Psychedelics have long been a topic of fascination and controversy in the world of medicine. The National Library of Medicine recognizes the potential therapeutic benefits of these substances, particularly in the treatment of mental health disorders such as depression, anxiety, and PTSD. Psychedelic drugs such as LSD show promising therapeutic benefits in the treatment of alcohol use disorder.

Alcohol use disorder (AUD)

Alcohol use disorder, commonly known as alcoholism, is a chronic and often debilitating condition where a person has a strong, uncontrollable urge to drink despite the negative consequences on their life. AUD can affect anyone regardless of age, gender, or background, ranging from mild to severe. It can develop gradually or suddenly due to genetics, environment, and individual behavior.

According to the National Institute on Alcohol Abuse and Alcoholism (NIAAA), an estimated 14.5 million adults (ages 18 and older) in the United States had an alcohol use disorder (AUD) in 2019. This represents 5.8% of the population. Additionally, about 401,000 adolescents (ages 12-17) had AUD in 2019.

Although therapy, medication, and support groups are available for alcohol addiction, many people still struggle. Psychedelics may provide a new and life-changing option.

Psychedelics in the Treatment of AUD

A small, preliminary study by researchers at New York University and Johns Hopkins University involved giving psilocybin to 93 people with alcohol use disorder, and 12 psychotherapy sessions. The participants were randomly assigned to receive either two doses of psilocybin or a placebo. After eight months, over 80% of those who received psilocybin had reduced their drinking. In contrast, just over 50% of the control group who received the placebo had reduced drinking. At the end of the trial, half of those who received psilocybin had quit drinking altogether, compared to only about one-quarter of the control group.

Dr. Michael Bogenschutz, the study author, stated, “There’s really something going on here that has a lot of clinical potential if we can figure out how to harness it.”


Some of the commonly studied psychedelics in the treatment of alcohol use disorder are:

  • Psilocybin (found in “magic mushrooms”)
  • LSD (Lysergic acid diethylamide)
  • Ayahuasca (a brew from the Amazon)
  • Ibogaine (derived from the root of the iboga plant)
  • DMT (Dimethyltryptamine)

During the therapy sessions, patients are given a moderate dose of the psychedelic substance in a controlled setting, such as a therapist’s office or a clinical research setting. The patient is then encouraged to explore their thoughts and emotions while under the influence of the substance, with the guidance of a trained therapist.

After the therapy session, patients engage in integration therapy, which involves processing and making sense of the insights and experiences they had during the psychedelic experience. This process is facilitated by a trained therapist and is meant to help patients apply the insights and lessons from their psychedelic experience to their everyday lives.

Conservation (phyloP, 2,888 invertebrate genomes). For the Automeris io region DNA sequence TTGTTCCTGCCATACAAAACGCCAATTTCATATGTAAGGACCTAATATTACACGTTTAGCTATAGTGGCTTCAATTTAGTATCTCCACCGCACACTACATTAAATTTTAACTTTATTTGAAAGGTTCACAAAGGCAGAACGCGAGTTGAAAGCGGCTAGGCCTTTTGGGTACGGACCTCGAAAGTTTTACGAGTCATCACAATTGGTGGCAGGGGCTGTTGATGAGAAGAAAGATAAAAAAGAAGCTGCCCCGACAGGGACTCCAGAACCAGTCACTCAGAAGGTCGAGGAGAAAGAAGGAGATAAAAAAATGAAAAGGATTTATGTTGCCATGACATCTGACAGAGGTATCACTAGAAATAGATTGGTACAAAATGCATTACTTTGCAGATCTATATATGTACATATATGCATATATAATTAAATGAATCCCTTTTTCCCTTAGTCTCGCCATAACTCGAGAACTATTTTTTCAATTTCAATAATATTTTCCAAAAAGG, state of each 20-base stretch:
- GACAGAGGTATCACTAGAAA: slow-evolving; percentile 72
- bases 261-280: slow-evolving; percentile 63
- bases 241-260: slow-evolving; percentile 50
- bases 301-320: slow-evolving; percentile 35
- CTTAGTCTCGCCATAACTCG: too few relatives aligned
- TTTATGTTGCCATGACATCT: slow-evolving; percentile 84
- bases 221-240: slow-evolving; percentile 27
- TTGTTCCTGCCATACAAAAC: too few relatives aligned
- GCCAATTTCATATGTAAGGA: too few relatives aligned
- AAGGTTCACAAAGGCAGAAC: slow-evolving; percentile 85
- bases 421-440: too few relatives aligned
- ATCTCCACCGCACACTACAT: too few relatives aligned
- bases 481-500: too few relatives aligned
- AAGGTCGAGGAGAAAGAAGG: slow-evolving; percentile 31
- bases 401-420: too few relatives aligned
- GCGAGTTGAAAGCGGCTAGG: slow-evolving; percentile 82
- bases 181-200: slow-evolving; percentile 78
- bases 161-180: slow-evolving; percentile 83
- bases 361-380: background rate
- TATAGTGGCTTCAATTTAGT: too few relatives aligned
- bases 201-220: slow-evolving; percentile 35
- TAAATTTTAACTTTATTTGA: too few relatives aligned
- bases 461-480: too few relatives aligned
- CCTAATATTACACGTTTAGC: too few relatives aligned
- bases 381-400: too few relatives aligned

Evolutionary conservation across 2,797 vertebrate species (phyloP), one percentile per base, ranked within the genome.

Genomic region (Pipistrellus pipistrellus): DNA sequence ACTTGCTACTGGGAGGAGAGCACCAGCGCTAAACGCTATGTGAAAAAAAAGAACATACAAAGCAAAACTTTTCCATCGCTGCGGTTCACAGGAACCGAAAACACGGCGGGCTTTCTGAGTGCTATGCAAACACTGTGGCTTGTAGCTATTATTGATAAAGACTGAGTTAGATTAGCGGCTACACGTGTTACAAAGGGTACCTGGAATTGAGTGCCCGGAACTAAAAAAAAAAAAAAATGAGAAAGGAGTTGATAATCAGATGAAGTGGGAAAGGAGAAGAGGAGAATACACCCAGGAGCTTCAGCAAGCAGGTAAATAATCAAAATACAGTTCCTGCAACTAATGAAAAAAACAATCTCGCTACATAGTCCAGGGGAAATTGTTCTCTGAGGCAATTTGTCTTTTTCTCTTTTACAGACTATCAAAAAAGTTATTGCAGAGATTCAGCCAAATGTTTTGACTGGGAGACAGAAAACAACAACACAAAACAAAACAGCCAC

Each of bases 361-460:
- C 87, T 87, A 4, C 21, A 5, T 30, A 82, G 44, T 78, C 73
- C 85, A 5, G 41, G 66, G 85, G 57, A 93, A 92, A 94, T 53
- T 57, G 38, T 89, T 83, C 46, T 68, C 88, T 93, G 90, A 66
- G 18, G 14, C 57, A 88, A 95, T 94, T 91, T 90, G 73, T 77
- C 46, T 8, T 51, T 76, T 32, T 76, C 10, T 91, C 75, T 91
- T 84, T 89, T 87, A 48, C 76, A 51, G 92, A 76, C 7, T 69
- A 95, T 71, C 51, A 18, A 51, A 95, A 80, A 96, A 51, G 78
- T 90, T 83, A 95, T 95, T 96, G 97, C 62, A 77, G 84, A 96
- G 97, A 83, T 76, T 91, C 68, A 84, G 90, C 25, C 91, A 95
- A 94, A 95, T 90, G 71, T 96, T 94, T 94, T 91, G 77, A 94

How they work

The exact mechanisms by which psychedelics such as psilocybin may help with the treatment of alcohol use disorder are not fully understood and are the subject of ongoing research. However, it is thought that the drug may work by promoting neuroplasticity, which is the brain’s ability to reorganize and form new neural connections. This may help individuals with alcohol addiction break free from negative thought patterns and behaviors associated with addiction and form new, healthier habits.

How they help

Some potential benefits of using psychedelics such as psilocybin to treat alcohol use disorder include:

  • Reduced cravings and urges to drink
  • Increased motivation and willingness to engage in treatment
  • Greater self-awareness and insight into underlying issues that may contribute to addiction
  • Improved mood and sense of well-being
  • Enhanced neural plasticity, which may help individuals form new, healthier habits and break free from negative patterns of thought and behavior
  • Greater spiritual or mystical experiences, which may provide a sense of purpose and meaning that can aid in recovery.

The Legal Status of Psychedelics in the United States

Psychedelics such as psilocybin, LSD, and DMT are illegal under federal law in the United States. They are classified as Schedule I drugs, meaning they are considered to have a high potential for abuse and no accepted medical use. some researchers have received special permission to study their potential therapeutic benefits in the treatment of various mental health conditions, including alcohol addiction.

The use of psychedelics in the treatment of alcohol addiction may seem unconventional. But, there is growing evidence that these substances could offer a new and potentially life-changing option for those struggling with addiction. However, more research is needed to fully understand their safety and efficacy as a treatment option.

Any use of psychedelics should be done under the guidance and supervision of a trained healthcare professional. With further research and clinical trials, psychedelics could become a mainstream treatment option for alcohol addiction and other mental health conditions.

Icaro Connect
Author: Icaro Connect

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